I talked to a friend of mine the other night who told me a heart wrenching story about how a group of 7th grade girls literally got up from a lunch table and moved when her daughter sat down at it. They certainly had a good reason to do it. After all, an 8th grade hottie asked her daughter to the dance and (gasp) she said yes. Unbeknownst to her the boy was verbally taken and off-limits. Yes, I know this sounds like Mean Girls, Part Deux but in fact it wasn’t. It’s just another day in a garden variety middle school in a small New York town.
As much as the girls’ vile behavior upset me, it’s what my friend told me next that really got my blood pressure boiling. When my friend called one of the girls’ moms — someone she has known for more than a decade — the response was this: “Oh, I don’t think it was a big deal. I just don’t think they are as close anymore. I’m sure it was just a misunderstanding.”
Um, what the what what?
I get it. It is a hard thing to imagine that your sweet little girl can also be Regina George but are we really that naive? Are we so blinded by the love we feel for our kids that we refuse to believe they are capable of unkind behavior towards someone else’s child, someone else’s little girl?
I worry sometimes about my own three girls. Although I know their hearts are kind, I wonder are their minds strong enough to know right from wrong in a moment of weakness, of jealousy, of rage. Or when they see someone they admire acting cruel, will they have the courage to act appropriately? It’s a lot to ask of a young girl and it’s crazy to think they won’t make mistakes.
To be clear, I do not believe that one bad incident does a mean girl make. There is a difference between a child that makes a bad judgment call, and one who out-and-out torments another kid. But, I do believe that the more excuses we make for our children, the more likely they are to do it again. And again. And again.
I read somewhere once that children need to be raised not managed. This is so true. If you hear yourself uttering one of these phrases below, ask yourself, is this how I really want my child to act?
Then take a moment to close your eyes, and imagine it’s your child, your little girl. How would you want another parent to respond? How would you feel if your child was ostracized, and one of the following was the excuses you received:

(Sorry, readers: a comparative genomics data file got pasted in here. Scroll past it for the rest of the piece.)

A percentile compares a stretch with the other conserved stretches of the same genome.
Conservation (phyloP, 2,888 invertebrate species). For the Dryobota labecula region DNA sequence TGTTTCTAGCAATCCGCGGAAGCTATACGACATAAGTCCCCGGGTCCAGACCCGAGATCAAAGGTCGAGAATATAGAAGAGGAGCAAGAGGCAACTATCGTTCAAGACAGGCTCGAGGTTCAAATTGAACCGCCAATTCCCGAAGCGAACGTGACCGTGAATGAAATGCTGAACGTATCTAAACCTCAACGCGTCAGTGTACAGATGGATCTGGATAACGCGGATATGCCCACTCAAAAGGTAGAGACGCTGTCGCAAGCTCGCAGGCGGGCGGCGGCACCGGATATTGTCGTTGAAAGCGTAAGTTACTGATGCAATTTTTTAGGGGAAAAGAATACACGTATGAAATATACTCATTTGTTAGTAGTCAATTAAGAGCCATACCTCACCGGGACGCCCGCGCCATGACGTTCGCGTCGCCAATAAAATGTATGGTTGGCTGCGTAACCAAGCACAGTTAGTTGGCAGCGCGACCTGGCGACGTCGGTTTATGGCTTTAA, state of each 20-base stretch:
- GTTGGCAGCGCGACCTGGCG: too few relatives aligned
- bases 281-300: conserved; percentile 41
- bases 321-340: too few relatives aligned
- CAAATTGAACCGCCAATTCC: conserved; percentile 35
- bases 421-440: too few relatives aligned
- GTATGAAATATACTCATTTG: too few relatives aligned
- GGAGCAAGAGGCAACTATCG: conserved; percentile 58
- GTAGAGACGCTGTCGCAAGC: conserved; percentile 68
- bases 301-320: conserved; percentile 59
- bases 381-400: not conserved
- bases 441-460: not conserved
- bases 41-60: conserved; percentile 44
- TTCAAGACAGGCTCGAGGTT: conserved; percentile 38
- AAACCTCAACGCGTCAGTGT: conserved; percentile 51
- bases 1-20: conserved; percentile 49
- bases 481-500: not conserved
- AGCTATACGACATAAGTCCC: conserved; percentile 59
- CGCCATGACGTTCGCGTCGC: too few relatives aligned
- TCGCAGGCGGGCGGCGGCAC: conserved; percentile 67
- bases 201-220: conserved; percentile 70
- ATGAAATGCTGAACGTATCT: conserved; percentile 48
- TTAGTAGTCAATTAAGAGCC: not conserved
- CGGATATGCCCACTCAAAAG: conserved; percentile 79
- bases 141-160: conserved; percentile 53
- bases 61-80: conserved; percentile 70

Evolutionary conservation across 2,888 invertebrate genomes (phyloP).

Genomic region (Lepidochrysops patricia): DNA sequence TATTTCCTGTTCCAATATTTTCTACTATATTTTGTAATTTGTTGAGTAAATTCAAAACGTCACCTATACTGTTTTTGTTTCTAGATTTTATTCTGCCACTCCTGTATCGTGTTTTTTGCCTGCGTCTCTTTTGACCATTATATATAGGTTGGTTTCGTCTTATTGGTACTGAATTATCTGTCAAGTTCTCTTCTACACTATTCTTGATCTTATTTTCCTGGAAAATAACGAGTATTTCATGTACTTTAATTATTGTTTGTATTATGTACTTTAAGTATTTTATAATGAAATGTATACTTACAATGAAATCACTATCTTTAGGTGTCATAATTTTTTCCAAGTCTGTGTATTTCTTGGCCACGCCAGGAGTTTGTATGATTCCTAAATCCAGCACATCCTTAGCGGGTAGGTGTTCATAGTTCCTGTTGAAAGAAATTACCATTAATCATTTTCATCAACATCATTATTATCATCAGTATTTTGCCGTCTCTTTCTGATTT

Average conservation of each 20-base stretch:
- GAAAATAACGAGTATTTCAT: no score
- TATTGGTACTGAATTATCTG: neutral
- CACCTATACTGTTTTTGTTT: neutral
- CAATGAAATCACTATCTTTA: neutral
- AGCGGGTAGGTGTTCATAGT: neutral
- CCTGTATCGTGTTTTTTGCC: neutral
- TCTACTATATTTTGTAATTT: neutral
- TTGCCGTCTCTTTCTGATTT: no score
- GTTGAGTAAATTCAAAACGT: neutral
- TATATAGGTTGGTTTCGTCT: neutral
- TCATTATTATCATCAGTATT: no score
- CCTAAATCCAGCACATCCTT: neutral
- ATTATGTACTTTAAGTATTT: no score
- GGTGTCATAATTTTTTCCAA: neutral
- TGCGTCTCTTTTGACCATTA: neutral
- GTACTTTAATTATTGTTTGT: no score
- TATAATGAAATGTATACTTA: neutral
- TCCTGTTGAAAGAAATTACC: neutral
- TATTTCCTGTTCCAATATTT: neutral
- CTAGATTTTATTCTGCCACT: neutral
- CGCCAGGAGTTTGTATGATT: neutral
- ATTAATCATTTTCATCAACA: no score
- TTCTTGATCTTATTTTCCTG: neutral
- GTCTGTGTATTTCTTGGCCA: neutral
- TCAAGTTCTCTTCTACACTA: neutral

5. Your daughter doesn’t seem to be interested in being part of the group anymore, so my daughter and the rest of the girls just don’t talk to her as much. Not everyone has to be best friends. Oh, the classic passive aggressive “it’s not me it’s you” defense. That will work well when she grows up and is expected to actually get along with people “outside of her group.”
4. My daughter said it really wasn’t that big of a deal, and really, shouldn’t the girls work it out on their own? What if the police said that to Charlie Manson’s cult? “I know Charlie is a little crazy, but really, can’t you guys just figure out how to get along with him?” Seriously, when did we get so lazy as parents that we can’t take 15 minutes to talk to our kids about the difference between wrong and right? Why will we drive them hours across state lines to sports tournaments but we can’t spend ten minutes to sort out bad behavior. Yes, kids need to learn to work it out, but there are also times when parents need to step in and course correct. All it takes is one parent to be brave enough to actually, well, parent their kid, and it can make a huge difference.
3. It’s not my daughter’s fault that your daughter is so sensitive. Seriously? There are millions of documented incidents of girls out-and-out traumatizing other girls — some of which are supposed to be their best friends! Don’t automatically blame the other girl. Make your daughter take at least a small portion of responsibility. Reflecting on one’s behavior and understanding your role in a situation is a pretty important life skill.
2. It wasn’t really my daughter being mean, it was her friends. The innocent bystander excuse. Lovely. Because as long as you don’t participate, you’re not really doing anything wrong.
1. Girls will be girls. This is the one that really gets my pants on fire. Since the dawn of time we have been saying girls will be girls. As women, are we not tired of this? As parents, haven’t we all had enough? Wouldn’t it be nice to take the negative connotation off of this phrase and turn it into a positive? This phrase should be abolished. Sometimes a girl just is actually mean, but most mean girls are created, not born that way. We should never use this excuse for bad behavior.
My friend’s daughter will be okay. Fortunately she had other friends to fall back on, and she learned a tough lesson early on in life; but that doesn’t mean every girl treated poorly will have that happy ending.
Let’s stop making excuses for our girls. Let’s start raising them up by not accepting excuses for putting others down.
It starts with one brave parent.